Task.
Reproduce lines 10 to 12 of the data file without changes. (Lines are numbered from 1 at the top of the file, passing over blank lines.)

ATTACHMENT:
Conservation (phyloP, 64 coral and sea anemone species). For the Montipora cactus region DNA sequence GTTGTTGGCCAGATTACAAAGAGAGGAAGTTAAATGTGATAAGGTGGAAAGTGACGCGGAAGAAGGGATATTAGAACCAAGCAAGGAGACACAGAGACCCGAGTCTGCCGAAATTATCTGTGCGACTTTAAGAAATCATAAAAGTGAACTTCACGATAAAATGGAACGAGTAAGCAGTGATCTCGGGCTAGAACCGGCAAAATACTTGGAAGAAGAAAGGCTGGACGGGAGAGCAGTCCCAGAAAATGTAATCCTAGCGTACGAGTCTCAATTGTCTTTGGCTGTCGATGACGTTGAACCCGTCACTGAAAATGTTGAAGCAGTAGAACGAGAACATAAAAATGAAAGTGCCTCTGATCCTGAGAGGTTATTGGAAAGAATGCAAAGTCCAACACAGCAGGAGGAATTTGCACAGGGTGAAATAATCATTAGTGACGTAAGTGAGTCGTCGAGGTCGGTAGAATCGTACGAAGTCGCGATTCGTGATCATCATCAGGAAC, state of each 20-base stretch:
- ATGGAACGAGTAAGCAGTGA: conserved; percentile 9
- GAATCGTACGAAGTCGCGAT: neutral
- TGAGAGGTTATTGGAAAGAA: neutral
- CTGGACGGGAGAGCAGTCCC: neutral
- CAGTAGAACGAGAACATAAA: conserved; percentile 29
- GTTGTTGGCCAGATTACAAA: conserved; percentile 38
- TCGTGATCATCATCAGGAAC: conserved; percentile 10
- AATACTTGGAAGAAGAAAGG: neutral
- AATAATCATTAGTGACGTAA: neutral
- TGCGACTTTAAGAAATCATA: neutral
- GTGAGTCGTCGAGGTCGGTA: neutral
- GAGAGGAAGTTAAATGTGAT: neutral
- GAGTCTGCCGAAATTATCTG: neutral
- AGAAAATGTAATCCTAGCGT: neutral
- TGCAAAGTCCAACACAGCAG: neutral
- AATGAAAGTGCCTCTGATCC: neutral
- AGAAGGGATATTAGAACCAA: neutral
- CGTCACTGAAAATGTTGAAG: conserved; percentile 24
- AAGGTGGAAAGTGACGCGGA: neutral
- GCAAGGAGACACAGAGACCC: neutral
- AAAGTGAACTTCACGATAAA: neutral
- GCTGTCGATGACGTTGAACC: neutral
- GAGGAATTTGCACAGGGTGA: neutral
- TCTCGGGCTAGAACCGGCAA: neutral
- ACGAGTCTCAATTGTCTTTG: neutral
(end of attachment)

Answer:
- AATAATCATTAGTGACGTAA: neutral
- TGCGACTTTAAGAAATCATA: neutral
- GTGAGTCGTCGAGGTCGGTA: neutral